It would be remiss of us to not have Kakadu and Litchfield National Parks at the top of this list. These national parks are at the very heart of the Top End of Australia and give this area its magic.
Kakadu is a colossal national park and is the size of Wales in the UK, or half the size of Switzerland – It is essentially nearly a whole country!! Kakadu is famous for its extensive wetlands and native wildlife and is full of ancient crocs and unique birdlife.
Covering nearly 20,000 square kms, Kakadu National Park is packed with waterfalls, lush rainforests, rocky gorges, local wildlife plus more than 5000 Aboriginal rock art sites! Due to its size, you’ll want to spend a few days exploring – this is one spot you won’t want to rush! You’ll need a vehicle to get around the park, or you can join a coach or 4WD tour. Kakadu experiences a dry season (April-Oct) and tropical summer (Nov-March) so be sure to check which spots are inaccessible during the latter.
Don’t miss Ubirr rock art site to learn the story of the Rainbow Serpent and climb the Nadab Lookout for panoramic views over the floodplain and beyond into Arnhem Land. A great spot for sunset.
Get an early start to catch a Yellow Water cruise at sunrise. Yellow Water Cruises has exclusive use of Yellow Water Billabong where you can experience the Saltwater Crocodile in its natural habitat and maybe even spot a buffalo on the floodplains!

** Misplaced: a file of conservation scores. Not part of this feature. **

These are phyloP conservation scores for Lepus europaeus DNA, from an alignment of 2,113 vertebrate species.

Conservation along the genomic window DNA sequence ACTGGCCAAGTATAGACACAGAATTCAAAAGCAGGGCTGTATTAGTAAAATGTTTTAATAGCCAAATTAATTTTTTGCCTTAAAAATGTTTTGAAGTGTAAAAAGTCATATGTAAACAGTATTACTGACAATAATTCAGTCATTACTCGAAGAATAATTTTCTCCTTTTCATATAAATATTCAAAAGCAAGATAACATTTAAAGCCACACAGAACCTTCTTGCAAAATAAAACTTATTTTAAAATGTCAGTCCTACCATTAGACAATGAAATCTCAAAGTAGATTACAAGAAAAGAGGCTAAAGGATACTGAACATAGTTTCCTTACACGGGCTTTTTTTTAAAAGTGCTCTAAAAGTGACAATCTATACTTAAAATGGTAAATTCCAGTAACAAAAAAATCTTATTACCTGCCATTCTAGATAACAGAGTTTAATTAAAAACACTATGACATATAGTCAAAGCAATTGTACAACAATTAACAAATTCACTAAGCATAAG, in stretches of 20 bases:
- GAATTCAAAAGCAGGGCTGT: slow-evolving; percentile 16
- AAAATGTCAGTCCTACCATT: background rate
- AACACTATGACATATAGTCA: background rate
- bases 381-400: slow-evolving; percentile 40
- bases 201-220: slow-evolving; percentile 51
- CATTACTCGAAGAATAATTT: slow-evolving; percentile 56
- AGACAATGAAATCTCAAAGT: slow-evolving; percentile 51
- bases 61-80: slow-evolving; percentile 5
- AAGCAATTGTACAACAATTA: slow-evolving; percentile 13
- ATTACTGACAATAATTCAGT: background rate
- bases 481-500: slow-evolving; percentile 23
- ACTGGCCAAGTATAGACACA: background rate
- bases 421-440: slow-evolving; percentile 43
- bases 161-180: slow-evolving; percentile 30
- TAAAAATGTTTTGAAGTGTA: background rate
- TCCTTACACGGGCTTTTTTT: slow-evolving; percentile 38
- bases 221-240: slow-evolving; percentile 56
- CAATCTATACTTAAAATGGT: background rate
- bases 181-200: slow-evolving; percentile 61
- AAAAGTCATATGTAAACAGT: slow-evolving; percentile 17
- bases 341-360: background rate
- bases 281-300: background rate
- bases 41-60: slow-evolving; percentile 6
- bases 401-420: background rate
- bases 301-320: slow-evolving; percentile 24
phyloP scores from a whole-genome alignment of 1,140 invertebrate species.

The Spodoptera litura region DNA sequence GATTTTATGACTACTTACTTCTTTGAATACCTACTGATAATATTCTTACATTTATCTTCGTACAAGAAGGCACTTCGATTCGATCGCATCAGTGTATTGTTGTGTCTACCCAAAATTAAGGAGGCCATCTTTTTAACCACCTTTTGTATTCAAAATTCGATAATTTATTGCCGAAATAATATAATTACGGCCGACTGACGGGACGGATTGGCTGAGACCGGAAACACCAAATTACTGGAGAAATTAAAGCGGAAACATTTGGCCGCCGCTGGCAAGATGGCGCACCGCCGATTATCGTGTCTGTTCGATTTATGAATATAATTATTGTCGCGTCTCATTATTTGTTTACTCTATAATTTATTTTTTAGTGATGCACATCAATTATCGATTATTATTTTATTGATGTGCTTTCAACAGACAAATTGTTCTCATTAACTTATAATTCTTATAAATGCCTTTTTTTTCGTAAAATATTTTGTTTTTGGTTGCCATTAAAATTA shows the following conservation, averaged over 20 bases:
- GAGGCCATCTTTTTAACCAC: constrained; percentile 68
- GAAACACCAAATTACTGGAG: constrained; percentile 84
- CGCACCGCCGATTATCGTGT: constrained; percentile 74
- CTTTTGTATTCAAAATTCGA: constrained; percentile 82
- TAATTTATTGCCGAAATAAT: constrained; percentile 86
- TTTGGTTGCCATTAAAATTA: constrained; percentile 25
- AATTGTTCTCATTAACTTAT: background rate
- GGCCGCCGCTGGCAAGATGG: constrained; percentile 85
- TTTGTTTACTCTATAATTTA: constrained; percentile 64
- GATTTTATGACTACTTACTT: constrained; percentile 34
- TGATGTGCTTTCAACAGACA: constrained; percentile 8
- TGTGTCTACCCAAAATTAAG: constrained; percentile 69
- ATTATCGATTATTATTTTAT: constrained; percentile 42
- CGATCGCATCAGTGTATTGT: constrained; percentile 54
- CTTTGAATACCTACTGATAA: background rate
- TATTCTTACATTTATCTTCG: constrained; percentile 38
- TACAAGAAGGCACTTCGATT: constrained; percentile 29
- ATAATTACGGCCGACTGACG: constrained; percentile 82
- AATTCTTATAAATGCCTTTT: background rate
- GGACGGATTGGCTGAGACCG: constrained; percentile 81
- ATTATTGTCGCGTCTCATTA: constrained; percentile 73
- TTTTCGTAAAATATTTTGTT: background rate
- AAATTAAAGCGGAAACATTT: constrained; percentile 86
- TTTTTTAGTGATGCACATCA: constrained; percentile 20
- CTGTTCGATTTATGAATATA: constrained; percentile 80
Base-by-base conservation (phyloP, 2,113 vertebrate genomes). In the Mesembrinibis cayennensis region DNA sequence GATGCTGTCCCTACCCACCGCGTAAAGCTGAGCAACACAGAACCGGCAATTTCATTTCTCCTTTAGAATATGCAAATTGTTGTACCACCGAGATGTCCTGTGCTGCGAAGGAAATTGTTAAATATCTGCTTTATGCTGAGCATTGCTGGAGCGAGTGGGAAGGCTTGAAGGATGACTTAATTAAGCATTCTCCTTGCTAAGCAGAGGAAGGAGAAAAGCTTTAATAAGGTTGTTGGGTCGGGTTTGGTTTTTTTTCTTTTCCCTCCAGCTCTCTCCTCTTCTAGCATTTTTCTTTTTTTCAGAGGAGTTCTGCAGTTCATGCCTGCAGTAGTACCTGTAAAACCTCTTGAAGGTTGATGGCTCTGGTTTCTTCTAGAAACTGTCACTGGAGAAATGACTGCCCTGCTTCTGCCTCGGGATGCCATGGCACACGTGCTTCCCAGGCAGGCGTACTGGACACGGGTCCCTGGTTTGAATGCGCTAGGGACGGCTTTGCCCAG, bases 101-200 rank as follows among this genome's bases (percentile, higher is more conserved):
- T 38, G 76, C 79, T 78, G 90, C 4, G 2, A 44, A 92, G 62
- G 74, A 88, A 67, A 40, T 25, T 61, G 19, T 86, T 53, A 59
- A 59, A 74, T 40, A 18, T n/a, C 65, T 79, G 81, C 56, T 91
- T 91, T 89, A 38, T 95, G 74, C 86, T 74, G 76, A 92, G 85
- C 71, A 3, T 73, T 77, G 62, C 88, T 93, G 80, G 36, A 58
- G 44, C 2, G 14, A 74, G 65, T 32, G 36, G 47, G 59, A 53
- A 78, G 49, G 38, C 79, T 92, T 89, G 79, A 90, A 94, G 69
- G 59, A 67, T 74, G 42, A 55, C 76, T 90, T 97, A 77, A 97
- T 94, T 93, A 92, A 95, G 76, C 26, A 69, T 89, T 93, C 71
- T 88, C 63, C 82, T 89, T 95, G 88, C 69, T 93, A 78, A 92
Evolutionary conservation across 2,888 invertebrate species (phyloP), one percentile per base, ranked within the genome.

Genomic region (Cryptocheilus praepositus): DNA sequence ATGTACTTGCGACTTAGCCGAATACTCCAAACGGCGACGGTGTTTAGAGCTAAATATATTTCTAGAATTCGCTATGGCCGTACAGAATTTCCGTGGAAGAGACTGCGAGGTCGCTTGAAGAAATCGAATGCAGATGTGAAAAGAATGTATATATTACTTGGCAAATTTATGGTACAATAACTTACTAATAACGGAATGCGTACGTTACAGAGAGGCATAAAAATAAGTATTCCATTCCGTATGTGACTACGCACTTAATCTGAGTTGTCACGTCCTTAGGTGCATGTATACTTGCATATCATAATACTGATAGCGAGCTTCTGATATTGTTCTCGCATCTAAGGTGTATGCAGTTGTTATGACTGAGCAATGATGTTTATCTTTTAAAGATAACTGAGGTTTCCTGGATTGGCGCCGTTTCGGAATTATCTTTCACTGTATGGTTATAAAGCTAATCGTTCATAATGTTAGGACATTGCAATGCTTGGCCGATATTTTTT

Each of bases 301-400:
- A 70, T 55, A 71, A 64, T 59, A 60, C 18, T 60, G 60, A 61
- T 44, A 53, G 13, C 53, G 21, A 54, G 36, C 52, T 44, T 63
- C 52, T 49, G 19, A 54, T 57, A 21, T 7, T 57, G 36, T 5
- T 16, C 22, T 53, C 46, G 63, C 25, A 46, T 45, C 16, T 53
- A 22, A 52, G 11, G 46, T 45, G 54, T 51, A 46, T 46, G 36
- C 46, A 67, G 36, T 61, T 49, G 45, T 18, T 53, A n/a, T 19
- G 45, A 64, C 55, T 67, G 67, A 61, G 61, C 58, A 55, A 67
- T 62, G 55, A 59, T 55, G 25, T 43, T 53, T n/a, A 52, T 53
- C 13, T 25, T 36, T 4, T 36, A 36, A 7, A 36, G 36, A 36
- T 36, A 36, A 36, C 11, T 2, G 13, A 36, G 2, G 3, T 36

Head to the Jim Jim and Twin Falls area to see the ancient gorges, towering cliffs and plunge pools up close. You’ll need to have a 4WD or join a 4wd tour to access these spots which are a must-see!
You can’t visit Kakadu without visiting Gunlom Falls! Climb up to the insta-famous plunge pool – an unforgettable natural infinity pool with sweeping views across the bushlands of Kakadu. Take a dip in the crystal clear waters + relax at the billabong at the base of the waterfall, made famous by ‘Crocodile Dundee’.
Not far from the legendary Kakadu, is Litchfield, a 1500 square km national park which is famous for its enormous termite structures, thundering waterfalls and tranquil plunge pools.
Florence Falls and Wangi Falls are two picture-perfect spots where you can take a dip. Both are surrounded by lush monsoon rainforest and crystal clear natural plunge pools. Buley Rockhole is another delightful swim spot – a network of layered pools among ancient orange rocks. Pack a picnic and enjoy a truly memorable lunch at any or all of these picturesque places.
Litchfield’s major attractions are linked by a sealed road so a 4WD isn’t necessary unless you want to access The Lost City or the Reynolds River Track. As always, a tour guide will be able to take you off the beaten track + give you some extra insider info.
Litchfield is also famous for its hundreds of Magnetic Termite mounds. Up to 100 years old, these structures are home to thousands upon thousands of termites and stand up to 2 metres high!
Kangaroos, wallabies, possums, flying foxes, and dingoes all live in Litchfield National Park. To get up close to some local wildlife join the famous Jumping Crocodile Cruise on the vast Adelaide River, teaming with hundreds of native bird species!
If you’re into hiking, The Tabletop Track is an excellent, 39km bushwalk that takes you through woodlands, along creeklines + to waterfalls and pools like Florence Falls, Greenant Creek, Wangi Falls + Walker Creek.
If you do have a 4WD, test your driving skills on the rough + rocky 10km track into the Lost City. The Lost City is made up of a series of large sandstone formations spread over the area of a small town. Estimated to be over 500 million years old, the sandstone block + pillar formations look like the ruins of a city!